Findings from landmark trials drive new standards of care in GI cancers

In this transcription of The JCSO Interview, Dr David Henry, Editor-in-Chief of JCSO, and Dr Daniel Haller, of the Abramson Cancer Center, University of Pennsylvania Perelman School of Medicine in Philadelphia, discuss some of the findings from recent groundbreaking studies in gastrointestinal cancers.

Listen to the interview below

Received for publishing October 2017
Correspondence David.Henry@uphs.upenn.edu
Disclosures Participants report no disclosures/conflicts of interest.
Citation JCSO 2018 March 28. Published online first.

©2018 Frontline Medical Communications
doi https://doi.org/10.12788/jcso.0377

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DR HENRY I am Dr David Henry, the Editor-in-Chief of The Journal of Community and Supportive Oncology (JCSO; JCSO-online.com). I’m with Dr Dan Haller, former Editor-in-Chief of the Journal of Clinical Oncology and currently the Editor-in-Chief of American Society of Clinical Oncology (ASCO) University. He is also my friend and former mentor at University of Pennsylvania Abramson Cancer Center, where he is Professor Emeritus. We’re going to talk about colorectal cancer and a lot of things that came out of the ASCO meeting this year that were practice changing, or certainly interesting and worth further discussion. I thought we’d start talking about the International Duration Evaluation of Adjuvant Chemotherapy (IDEA) collaboration, in which for patients with colorectal cancer who were considering adjuvant postoperative therapy, there was a discussion of 3 cycles versus 6 cycles of FOLFOX (fluorouracil [5-FU] plus oxaliplatin) or XELOX (capecitabine plus oxaliplatin, also CAPOX) (Figure 1).1 Could you comment on what they did, and how that study turned out?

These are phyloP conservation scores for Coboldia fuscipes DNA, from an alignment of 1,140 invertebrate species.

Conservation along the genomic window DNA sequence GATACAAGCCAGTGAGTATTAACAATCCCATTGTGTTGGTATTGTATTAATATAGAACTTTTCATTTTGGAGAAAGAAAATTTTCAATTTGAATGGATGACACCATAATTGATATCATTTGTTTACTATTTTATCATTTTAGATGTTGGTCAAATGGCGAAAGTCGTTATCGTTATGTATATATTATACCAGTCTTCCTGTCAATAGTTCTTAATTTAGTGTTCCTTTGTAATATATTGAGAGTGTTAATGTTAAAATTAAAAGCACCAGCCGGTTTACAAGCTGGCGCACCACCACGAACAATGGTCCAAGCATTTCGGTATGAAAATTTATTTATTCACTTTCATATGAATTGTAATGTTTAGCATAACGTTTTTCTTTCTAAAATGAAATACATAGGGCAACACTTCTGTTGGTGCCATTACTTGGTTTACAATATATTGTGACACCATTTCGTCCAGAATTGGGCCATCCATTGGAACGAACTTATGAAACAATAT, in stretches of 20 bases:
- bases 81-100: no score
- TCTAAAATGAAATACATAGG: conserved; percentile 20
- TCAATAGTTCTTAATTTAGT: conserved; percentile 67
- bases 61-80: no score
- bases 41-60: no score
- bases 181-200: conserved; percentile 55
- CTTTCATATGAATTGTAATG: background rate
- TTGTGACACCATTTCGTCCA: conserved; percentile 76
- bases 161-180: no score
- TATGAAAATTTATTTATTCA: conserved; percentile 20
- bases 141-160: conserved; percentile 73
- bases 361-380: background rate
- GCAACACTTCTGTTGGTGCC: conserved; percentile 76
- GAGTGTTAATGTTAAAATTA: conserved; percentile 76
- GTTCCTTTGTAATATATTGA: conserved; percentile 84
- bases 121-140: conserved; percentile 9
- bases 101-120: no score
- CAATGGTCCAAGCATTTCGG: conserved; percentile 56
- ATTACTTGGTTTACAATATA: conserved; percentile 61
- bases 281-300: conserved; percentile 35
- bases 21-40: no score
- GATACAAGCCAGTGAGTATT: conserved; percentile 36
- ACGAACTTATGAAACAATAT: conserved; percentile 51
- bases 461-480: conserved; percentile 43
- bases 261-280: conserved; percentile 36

Figure 1 Study design of the IDEA collaboration in patients with colorectal cancer.

The IDEA collaboration was the brainchild of the late Dan Sargent, a biostatistician who was at the Mayo Clinic. It was his idea, since 6 international groups were all testing the same question of 3 months for oxaliplatin to 6 months of oxaliplatin, to combine the data in an individual patient database – which is the best way to do it – so there were these six trials that were all completed. Three of them were individually reported at ASCO this year, and then the totality was presented at the plenary session – the first time in 12 years that a gastrointestinal (GI) cancer trial made the plenary session. The whole point, obviously, is neuropathy. With 6 months of FOLFOX or XELOX, about 13% or more patients will develop grade 3 neuropathy, even if people stop short of the full-cycle length, and that is a big deal for the 50,000 patients or so who get adjuvant therapy. At the plenary session, the data were presented and the next day three individual trials were presented and discussed by Jeff Meyerhardt (of Dana-Farber Cancer Institute, Boston).

There were 6 different trials: a few included rectum, some included stage II, some used CAPOX and FOLFOX-4 or 6. The only trial that used only FOLFOX was the Cancer and Leukemia Group B (CALGB) trial in the United States (US). There was a lot of heterogeneity, but when Dan was around, I asked him whether that was a problem, and he said on the contrary, was a better thing because it allowed for real-life practice.

The primary endpoint of the study was to look for noninferiority of 3 months versus 6 months of treatment. The noninferiority margin was at a hazard ratio of 1.12, so they were willing to barter down a few percentage points from benefit. If you looked at the primary disease-free survival analysis, the hazard ratio was 1.07, which was an absolute difference of 0.9%, favoring 3 months of therapy. But because the hazard ratio crossed the 1.12 boundary, it was considered inconclusive and not proven.

If you looked at the regimens, CAPOX outperformed FOLFOX. That’s a regimen we don’t do much in the US. We tend to use more FOLFOX, but CAPOX looked better. What they then did was look at the different subsets of patients, and the subsets that it was obviously as good in was the group that had T1-3N1 disease, where 3 months of therapy was clearly just as good as 6 months of therapy, with only a 3% risk of grade 3 neuropathy.

DR HENRY That would be one to three nodes?